LLIF is a relatively new approach and aims to have several advantages over the posterior approach. Some of these include:1
- Reduced risk of visceral and vascular injuries, incidental dural tears, and perioperative infections
- Preservation of both the anterior and posterior annular and ligamentous structures
- Favorable long-term outcomes.
However, as with most variations, the lateral approach also has associated complications, such as motor and sensory deficits.1
The lateral approach is also a suitable treatment option for younger and older patients, including fragile patients, due to generally shorter surgical time.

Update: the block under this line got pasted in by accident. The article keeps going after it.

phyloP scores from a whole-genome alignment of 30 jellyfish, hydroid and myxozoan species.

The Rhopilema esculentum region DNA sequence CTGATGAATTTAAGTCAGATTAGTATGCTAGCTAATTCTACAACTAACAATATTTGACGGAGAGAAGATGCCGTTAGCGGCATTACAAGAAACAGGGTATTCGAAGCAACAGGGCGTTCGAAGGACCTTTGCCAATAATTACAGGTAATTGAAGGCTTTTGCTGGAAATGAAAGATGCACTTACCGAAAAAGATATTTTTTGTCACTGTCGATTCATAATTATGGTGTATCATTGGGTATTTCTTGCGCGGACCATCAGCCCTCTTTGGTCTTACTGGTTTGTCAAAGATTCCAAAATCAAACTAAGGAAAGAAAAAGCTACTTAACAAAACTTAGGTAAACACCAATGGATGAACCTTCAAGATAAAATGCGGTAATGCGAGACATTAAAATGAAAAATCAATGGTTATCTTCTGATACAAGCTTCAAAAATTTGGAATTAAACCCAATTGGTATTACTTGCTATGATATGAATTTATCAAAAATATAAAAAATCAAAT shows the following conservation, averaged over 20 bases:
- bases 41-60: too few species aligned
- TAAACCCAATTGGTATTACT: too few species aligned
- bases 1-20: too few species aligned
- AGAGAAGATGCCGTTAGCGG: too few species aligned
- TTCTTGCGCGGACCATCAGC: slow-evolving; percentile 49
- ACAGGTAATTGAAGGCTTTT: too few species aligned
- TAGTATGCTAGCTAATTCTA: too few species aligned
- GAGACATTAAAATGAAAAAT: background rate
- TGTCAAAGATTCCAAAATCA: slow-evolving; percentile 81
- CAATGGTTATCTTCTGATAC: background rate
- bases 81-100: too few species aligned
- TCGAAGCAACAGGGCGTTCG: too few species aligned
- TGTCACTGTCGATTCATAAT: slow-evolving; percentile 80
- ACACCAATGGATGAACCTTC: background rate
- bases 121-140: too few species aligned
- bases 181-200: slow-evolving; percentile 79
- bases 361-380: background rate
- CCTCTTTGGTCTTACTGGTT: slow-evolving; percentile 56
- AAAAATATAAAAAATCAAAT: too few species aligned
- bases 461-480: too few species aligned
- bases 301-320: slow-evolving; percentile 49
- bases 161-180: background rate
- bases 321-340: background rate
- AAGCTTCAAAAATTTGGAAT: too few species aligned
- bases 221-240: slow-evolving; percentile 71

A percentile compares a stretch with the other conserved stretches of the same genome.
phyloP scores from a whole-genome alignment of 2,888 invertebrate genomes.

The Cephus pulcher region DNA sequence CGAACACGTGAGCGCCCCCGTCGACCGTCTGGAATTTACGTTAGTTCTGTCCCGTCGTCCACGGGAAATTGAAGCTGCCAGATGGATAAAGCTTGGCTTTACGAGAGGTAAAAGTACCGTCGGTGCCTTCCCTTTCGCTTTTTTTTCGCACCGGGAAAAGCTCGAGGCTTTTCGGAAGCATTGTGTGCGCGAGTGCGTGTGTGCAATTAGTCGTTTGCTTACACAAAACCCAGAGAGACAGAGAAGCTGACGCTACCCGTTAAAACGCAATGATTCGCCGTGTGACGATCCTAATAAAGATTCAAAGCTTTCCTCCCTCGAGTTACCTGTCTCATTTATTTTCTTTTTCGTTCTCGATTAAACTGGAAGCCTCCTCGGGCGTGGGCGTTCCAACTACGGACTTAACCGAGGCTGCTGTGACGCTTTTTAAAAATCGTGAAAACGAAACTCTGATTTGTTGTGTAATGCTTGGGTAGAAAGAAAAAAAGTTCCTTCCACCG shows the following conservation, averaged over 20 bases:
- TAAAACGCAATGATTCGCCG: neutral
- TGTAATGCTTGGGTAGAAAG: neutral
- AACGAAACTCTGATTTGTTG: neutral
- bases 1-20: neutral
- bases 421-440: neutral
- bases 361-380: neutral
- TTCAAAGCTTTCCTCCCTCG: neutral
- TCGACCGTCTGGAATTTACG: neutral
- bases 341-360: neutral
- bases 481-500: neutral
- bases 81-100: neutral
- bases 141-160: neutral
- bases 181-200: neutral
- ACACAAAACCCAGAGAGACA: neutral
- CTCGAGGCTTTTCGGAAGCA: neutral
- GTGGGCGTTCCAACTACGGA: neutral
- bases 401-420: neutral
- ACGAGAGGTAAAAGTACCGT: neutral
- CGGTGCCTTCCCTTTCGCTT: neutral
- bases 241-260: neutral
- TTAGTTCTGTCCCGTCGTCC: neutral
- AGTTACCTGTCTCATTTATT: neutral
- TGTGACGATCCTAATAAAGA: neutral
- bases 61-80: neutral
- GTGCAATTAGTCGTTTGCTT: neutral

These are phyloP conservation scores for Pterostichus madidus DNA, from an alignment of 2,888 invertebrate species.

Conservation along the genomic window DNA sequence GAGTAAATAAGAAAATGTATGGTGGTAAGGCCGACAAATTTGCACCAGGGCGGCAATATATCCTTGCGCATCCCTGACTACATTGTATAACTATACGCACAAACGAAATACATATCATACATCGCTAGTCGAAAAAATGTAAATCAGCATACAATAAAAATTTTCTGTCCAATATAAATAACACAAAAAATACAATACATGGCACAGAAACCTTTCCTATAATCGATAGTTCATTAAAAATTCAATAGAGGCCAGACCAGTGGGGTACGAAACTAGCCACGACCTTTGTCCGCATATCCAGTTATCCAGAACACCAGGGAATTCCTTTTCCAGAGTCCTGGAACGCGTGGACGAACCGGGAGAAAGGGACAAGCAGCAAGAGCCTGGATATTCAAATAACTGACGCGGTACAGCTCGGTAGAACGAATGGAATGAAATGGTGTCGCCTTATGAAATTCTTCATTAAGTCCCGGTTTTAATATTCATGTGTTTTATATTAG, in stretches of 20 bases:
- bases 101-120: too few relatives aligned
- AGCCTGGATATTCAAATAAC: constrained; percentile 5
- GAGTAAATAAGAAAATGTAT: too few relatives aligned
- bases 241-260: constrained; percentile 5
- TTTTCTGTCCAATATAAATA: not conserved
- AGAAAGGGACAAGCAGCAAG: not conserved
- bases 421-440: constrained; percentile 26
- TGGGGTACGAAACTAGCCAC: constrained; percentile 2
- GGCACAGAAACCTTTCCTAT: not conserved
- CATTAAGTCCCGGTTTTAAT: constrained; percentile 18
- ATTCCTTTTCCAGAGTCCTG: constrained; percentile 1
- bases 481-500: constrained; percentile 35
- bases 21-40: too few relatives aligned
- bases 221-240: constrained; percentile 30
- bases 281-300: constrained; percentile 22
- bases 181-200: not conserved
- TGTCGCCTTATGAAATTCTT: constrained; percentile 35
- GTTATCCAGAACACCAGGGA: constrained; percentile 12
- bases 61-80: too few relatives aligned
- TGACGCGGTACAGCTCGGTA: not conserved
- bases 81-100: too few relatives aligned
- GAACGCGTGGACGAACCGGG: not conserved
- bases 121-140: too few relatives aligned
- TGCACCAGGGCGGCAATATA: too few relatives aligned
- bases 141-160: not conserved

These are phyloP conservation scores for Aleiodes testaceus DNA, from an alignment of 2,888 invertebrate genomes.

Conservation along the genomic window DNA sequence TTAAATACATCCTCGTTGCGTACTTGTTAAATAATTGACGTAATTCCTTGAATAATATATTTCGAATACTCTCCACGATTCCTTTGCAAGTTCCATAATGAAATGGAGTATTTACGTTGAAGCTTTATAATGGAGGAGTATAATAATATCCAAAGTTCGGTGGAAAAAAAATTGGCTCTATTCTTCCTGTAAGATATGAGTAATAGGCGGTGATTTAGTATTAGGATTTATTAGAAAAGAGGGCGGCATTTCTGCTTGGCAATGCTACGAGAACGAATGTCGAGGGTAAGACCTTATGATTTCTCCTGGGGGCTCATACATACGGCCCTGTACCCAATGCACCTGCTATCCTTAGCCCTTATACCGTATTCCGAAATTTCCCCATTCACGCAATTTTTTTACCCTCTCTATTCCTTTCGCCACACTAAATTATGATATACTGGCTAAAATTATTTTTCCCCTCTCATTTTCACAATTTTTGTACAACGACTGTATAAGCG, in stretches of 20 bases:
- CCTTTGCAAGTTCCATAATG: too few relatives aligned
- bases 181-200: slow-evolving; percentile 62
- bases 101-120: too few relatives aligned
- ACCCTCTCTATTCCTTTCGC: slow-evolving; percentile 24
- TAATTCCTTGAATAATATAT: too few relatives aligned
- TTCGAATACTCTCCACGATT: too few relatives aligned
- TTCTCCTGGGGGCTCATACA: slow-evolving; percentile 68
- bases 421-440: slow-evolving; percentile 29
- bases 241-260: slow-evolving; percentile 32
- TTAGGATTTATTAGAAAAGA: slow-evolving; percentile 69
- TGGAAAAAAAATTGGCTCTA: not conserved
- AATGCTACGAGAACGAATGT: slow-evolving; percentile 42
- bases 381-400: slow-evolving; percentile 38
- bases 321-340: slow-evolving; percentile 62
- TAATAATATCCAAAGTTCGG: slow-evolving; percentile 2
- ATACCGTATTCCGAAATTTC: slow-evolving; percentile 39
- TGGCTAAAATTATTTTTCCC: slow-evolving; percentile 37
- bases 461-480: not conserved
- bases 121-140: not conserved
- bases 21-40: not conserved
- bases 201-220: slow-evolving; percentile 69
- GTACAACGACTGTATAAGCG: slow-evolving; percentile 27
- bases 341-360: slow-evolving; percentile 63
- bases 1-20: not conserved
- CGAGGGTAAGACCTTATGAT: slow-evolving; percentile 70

For this approach, working knowledge of retroperitoneal anatomy is crucial. This is due to individual variation, in particular, of the vascular structures and the lumbar plexus. These structures should be studied preoperatively through magnetic resonance imaging (MRI). Intraoperatively, patient positioning and X-ray usage are key to ensuring a safe and effective procedure.